Search-based software engineering as a research discipline has matured, and papers using SBSE now regularly appear at mainstream software engineering conferences. The impact in practice, however, is often limited because research prototypes do not scale up to the challenges posed by industrial software. In this talk I will share my experiences from building the EvoSuite automated unit test generation tool. EvoSuite uses a genetic algorithm to generate JUnit test suites optimised for a combination of code coverage criteria, and has seen successful applications in research, teaching, and industry. The widespread application of the tool has led to insights on how to, and how not to, build tools for search-based software engineering.
In the popular science fiction horror drama TV series "The X-Files", two FBI agents (Mulder and Skully) investigate unsolved case files relating to emerging paranormal phenomena and possible alien life. Many explanations and conspiracy theories abound. Although the intrepid investigators struggle to put the disparate pieces together, they believe that "the truth is out there".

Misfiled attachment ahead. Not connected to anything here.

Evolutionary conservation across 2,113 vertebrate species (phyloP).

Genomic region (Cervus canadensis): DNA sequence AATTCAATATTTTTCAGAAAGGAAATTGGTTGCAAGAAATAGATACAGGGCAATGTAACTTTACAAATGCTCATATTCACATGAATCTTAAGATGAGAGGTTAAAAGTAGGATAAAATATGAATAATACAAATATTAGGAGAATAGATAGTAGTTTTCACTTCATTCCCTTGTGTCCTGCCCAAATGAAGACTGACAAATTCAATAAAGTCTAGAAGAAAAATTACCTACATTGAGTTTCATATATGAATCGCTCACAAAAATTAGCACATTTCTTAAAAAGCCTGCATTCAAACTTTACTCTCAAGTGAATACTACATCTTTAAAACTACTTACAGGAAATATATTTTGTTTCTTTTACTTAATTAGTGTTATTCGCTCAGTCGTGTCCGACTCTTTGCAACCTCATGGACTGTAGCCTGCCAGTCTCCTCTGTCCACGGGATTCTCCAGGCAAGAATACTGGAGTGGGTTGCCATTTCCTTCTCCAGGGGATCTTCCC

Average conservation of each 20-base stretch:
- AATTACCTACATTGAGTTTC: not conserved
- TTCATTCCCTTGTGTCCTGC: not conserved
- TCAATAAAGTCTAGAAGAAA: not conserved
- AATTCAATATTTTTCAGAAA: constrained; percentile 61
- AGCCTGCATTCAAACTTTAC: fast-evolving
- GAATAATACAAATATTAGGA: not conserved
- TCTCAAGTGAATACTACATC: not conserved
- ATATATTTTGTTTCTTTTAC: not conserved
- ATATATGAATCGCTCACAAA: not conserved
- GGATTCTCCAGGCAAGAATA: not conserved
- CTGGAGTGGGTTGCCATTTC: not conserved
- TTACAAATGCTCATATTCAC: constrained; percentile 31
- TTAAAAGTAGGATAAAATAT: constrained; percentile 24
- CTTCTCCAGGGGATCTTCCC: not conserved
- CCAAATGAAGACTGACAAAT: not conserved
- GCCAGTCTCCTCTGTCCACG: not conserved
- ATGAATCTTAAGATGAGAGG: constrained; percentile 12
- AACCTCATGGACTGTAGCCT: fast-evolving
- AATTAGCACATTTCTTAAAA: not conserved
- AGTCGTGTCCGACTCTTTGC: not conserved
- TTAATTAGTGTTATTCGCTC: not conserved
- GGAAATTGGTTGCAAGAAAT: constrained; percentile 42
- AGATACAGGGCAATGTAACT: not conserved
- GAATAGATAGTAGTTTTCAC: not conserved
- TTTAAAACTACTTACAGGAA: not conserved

Search-based software engineering has attracted much research attention recently and many theories also abound relating to the application of metaheuristic search techniques to software engineering problems. Some 15 years since the term 'search-based software engineering' was suggested, it is perhaps timely to reflect on some of these emerging phenomena in the field of search-based software engineering and examine some of the theories, fallacies and facts in a wider software engineering context. Is there truth out there?
This presentation suggests some possible fallacies of search with respect to software engineering, before reviewing some more established facts about the progress of search-based software engineering, 15 years on. The application of search-based software engineering techniques within different phases of the software engineering life cycle is discussed, with a particular emphasis on agile development methodologies. Finally, attempts are made to put the disparate pieces together to speculate on areas of future industrial adoption of search-based software engineering.